The hMSA takes transit responsibility for a message that conforms to the relevant Internet standards and to local site policies. It rejects messages that are not in conformance. The MSA performs final message preparation for submission and effects the transfer of responsibility to the MHS, via the hMSA. The amount of preparation depends upon the local implementations. Examples of oMSA tasks include adding header fields, such as Date: and Message-ID:, and modifying portions of the message from local notations to Internet standards, such as expanding an address to its formal IMF representation.
Historically, standards-based MUA/MSA message postings have used SMTP. [RFC5321] The standard currently preferred is SUBMISSION. [RFC4409] Although SUBMISSION derives from SMTP, it uses a separate TCP port and imposes distinct requirements, such as access authorization.
These identities are relevant to the MSA:
A Message Transfer Agent (MTA) relays mail for one application-level "hop." It is like a packet-switch or IP router in that its job is to make routing assessments and to move the message closer to the Recipients. Of course, email objects are typically much larger than the payload of a packet or datagram, and the end-to-end latencies are typically much higher. Relaying is performed by a sequence of MTAs, until the message reaches a destination MDA. Hence, an MTA implements both client and server MTA functionality; it does not change addresses in the envelope or reformulate the editorial content. A change in data form, such as to MIME Content-Transfer-Encoding, is within the purview of an MTA, but removal or replacement of body content is not. An MTA also adds trace information. [RFC2505]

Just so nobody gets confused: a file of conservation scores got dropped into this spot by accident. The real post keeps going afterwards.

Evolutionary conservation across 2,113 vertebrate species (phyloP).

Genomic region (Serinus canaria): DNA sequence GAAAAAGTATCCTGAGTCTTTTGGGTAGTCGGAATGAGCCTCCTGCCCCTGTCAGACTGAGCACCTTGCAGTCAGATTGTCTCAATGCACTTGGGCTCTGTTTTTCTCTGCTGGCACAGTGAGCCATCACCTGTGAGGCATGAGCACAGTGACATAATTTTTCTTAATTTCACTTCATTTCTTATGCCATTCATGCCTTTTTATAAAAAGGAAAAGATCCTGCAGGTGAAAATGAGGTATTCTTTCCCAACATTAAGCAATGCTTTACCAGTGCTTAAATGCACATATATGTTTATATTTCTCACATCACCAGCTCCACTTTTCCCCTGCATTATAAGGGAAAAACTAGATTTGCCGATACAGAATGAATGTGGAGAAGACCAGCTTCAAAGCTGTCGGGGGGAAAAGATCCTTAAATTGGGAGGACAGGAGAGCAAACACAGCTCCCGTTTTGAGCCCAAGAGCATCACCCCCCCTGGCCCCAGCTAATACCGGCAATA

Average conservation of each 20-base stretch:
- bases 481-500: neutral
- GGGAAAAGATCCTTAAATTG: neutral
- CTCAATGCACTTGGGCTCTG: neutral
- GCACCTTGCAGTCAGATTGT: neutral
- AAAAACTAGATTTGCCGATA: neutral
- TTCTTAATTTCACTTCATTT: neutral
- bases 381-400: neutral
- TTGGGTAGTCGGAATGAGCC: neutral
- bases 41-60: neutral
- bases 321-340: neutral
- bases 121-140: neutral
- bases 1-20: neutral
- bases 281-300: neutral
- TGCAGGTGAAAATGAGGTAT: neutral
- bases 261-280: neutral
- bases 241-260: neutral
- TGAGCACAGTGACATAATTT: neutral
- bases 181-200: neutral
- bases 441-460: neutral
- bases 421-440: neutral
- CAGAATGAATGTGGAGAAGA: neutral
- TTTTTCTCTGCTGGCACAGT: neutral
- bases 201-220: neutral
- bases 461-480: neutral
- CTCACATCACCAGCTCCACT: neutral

Internet Mail uses SMTP [RFC5321], [RFC2821], [RFC0821] primarily to effect point-to-point transfers between peer MTAs. Other transfer mechanisms include Batch SMTP [RFC2442] and ODMR [RFC2645]. As with most network layer mechanisms, the Internet Mail SMTP supports a basic level of reliability, by virtue of providing for retransmission after a temporary transfer failure. Unlike typical packet switches (and Instant Messaging services), Internet Mail MTAs are expected to store messages in a manner that allows recovery across service interruptions, such as host system shutdown. The degree of such robustness and persistence by an MTA can vary. The base SMTP specification provides a framework for protocol response codes. An extensible enhancement to this framework is defined in [RFC5248]